Ramesh hits out at Shiv Sena for `regional chauvinism`
Taking a dig at the Shiv Sena for their "regional chauvinism", Union Minister for Rural Development Jairam Ramesh today said that migration has been the fuel for the growth of cities like Mumbai and Bangalore.
New Delhi: Taking a dig at the Shiv Sena for their "regional chauvinism", Union Minister for Rural Development Jairam Ramesh today said that migration has been the fuel for the growth of cities like Mumbai and Bangalore.
"Migration has been the fuel for Bombay as well as Bangalore`s growth," Ramesh said criticising the linguistic and regional chauvinists for targeting migrant workers.
Strongly supporting migration within the country, Ramesh said politics of regionalism is the "biggest barrier" to the process helping the national integration.
"Internal migration issues have not received much attention. It receives attention only when Shiv Sena leaders make an issue out of it. That`s when migration becomes an issue in the media," Ramesh said.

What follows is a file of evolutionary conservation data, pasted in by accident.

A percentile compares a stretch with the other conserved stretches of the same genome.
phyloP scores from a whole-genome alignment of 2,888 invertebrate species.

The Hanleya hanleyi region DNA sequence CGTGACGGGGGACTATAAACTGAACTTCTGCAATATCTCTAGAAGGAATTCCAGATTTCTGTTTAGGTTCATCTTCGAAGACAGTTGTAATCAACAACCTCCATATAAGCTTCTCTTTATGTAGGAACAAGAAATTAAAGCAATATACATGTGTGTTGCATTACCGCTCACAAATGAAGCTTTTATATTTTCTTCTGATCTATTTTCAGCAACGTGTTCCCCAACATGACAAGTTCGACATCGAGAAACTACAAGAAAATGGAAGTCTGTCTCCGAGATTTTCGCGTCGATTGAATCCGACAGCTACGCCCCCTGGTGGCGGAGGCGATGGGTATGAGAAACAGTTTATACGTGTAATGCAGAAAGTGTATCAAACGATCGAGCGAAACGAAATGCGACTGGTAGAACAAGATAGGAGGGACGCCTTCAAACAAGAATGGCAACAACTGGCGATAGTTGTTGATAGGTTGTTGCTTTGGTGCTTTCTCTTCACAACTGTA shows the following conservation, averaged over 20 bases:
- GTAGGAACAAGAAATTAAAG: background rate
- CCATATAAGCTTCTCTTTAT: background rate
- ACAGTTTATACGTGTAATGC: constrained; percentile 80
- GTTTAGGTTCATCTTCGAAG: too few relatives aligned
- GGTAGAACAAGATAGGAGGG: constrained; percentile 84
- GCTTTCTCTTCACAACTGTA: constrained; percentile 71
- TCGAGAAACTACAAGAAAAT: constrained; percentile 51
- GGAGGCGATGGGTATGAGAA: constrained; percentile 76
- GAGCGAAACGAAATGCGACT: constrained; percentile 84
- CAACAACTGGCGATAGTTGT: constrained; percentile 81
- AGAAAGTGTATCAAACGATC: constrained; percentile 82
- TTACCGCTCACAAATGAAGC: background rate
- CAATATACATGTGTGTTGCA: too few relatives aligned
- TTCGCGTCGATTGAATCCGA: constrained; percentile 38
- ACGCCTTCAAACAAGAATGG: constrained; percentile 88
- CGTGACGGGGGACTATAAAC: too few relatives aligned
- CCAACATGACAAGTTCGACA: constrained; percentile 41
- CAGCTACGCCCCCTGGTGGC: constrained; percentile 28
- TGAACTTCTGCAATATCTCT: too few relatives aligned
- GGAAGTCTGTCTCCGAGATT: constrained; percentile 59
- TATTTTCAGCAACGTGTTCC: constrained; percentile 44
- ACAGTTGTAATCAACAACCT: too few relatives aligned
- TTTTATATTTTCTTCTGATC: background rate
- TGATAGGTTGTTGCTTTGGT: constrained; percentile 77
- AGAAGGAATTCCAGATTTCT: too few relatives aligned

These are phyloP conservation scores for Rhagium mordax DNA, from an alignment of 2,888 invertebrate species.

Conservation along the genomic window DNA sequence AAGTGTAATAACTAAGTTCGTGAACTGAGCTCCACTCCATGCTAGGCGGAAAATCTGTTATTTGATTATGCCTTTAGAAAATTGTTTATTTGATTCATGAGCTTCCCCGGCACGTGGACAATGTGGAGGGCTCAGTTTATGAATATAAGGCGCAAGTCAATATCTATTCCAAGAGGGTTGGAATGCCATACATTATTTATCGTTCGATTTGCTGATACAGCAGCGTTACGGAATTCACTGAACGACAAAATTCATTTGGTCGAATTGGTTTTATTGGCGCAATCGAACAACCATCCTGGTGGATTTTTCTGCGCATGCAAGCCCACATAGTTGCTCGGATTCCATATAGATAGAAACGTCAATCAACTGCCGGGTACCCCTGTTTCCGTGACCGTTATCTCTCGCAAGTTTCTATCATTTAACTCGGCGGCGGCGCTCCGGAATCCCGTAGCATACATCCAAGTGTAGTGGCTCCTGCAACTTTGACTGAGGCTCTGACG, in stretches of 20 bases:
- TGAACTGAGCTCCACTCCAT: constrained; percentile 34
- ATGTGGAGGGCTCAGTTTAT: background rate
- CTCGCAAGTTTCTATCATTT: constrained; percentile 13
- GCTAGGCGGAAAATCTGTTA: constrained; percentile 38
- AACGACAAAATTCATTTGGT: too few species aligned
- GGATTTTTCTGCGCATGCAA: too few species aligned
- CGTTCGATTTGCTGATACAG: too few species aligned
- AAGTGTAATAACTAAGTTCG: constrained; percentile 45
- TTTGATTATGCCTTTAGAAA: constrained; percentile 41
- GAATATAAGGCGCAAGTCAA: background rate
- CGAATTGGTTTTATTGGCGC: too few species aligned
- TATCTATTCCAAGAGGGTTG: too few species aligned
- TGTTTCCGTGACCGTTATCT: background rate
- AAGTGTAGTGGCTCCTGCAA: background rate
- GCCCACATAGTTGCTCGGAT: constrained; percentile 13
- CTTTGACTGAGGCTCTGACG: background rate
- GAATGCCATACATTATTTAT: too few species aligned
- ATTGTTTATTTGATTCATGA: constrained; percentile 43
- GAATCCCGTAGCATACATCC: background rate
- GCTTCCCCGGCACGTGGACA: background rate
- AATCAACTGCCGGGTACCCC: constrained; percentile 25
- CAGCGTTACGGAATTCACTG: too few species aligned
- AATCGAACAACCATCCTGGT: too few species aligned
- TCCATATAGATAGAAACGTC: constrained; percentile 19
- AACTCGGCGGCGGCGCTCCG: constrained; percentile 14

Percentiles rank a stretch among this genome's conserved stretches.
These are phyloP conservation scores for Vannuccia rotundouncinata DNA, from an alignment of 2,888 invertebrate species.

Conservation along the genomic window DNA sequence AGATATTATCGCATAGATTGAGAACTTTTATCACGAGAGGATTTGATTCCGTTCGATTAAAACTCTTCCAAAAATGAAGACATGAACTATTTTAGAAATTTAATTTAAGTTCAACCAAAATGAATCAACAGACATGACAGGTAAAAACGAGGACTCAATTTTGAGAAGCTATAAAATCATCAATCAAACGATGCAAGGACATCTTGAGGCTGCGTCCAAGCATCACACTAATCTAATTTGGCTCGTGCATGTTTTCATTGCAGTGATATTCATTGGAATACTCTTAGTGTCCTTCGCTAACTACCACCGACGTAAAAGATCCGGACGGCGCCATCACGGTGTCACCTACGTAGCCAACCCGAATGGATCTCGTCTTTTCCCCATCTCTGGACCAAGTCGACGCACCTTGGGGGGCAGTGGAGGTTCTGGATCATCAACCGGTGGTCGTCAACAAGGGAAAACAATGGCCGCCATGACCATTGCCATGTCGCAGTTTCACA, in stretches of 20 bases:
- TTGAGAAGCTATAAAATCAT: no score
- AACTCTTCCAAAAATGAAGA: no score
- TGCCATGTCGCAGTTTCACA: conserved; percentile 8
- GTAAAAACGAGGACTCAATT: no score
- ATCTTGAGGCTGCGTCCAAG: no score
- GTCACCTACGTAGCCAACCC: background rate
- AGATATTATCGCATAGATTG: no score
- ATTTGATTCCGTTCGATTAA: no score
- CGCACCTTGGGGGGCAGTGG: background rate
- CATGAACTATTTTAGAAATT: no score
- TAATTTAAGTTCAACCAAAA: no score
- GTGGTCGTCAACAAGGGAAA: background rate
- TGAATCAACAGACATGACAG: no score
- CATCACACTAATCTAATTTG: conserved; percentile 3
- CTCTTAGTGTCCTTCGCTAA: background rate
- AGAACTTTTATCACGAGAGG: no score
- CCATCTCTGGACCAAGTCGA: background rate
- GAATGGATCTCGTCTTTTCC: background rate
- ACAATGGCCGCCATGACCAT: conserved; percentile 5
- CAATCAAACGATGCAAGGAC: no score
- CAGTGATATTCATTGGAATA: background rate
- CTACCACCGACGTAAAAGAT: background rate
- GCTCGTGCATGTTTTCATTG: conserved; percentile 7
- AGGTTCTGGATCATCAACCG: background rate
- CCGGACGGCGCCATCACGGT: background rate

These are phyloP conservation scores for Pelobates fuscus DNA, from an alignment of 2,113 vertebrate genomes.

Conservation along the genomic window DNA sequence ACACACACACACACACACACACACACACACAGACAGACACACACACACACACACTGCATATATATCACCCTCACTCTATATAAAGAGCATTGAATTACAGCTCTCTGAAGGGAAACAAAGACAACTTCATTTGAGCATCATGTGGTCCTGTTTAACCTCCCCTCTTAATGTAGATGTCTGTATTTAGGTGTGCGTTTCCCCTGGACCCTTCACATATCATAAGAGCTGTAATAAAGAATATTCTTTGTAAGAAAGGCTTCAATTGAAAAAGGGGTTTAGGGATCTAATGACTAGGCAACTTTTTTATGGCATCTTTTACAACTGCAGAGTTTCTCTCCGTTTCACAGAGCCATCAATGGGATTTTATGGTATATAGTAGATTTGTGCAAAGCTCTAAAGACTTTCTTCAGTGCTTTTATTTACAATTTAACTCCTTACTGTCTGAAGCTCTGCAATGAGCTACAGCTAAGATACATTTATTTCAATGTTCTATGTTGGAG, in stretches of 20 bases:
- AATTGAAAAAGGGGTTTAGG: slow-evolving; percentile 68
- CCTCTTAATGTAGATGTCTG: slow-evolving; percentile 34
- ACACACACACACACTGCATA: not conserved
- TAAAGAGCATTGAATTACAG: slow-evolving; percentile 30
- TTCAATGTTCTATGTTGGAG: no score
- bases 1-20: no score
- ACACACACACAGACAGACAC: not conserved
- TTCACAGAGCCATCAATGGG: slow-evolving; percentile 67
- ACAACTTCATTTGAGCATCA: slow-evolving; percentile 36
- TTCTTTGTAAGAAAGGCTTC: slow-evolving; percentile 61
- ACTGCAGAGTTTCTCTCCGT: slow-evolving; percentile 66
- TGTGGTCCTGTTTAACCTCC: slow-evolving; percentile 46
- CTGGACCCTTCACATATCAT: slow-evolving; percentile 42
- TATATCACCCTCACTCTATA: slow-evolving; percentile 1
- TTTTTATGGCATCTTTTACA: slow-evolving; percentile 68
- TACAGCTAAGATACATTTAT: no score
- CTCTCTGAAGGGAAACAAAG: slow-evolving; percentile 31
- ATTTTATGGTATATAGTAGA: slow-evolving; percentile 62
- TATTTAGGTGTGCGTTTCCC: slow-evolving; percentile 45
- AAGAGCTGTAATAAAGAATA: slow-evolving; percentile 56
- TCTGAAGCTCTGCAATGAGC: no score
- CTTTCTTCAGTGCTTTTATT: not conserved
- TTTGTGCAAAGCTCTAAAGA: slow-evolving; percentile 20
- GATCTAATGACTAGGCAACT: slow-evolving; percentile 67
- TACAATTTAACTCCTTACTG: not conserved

"Migration from rural to urban areas is taking place due to distress factors, survival factors... Biggest barriers to migration is political borne out of linguistic chauvanism... borne out of regional chauvinism," he said after launching an UNESCO publication titled "Social Inclusion of Internal Migrants in India" here today.
Maharashtra-based parties like Shiv Sena and Maharashtra Navnirman Sena are known for targeting migrant labourers from other parts of the country particularly from Bihar, arguing that their presence in the city would hit job opportunities for locals.
"Internal migration is a force for the growth of the migrants` family... It is a force for the growth of the local economy which eventually helps the growth of the country," Ramesh said.
The minister, who recently went to Chennai, also welcomed the increasing presence of migrants from Odisha there.
He, in lighter vein, said that the TamBrahms (members of the Tamil Brahmin Community) were shocked to see that a lot of "Odiyas were finding jobs in Chennai".
During the peak of Dravidian movement in Tamil Nadu, members from the Tamil Brahmin communities were forced to migrate to other parts of the country and foreign nations.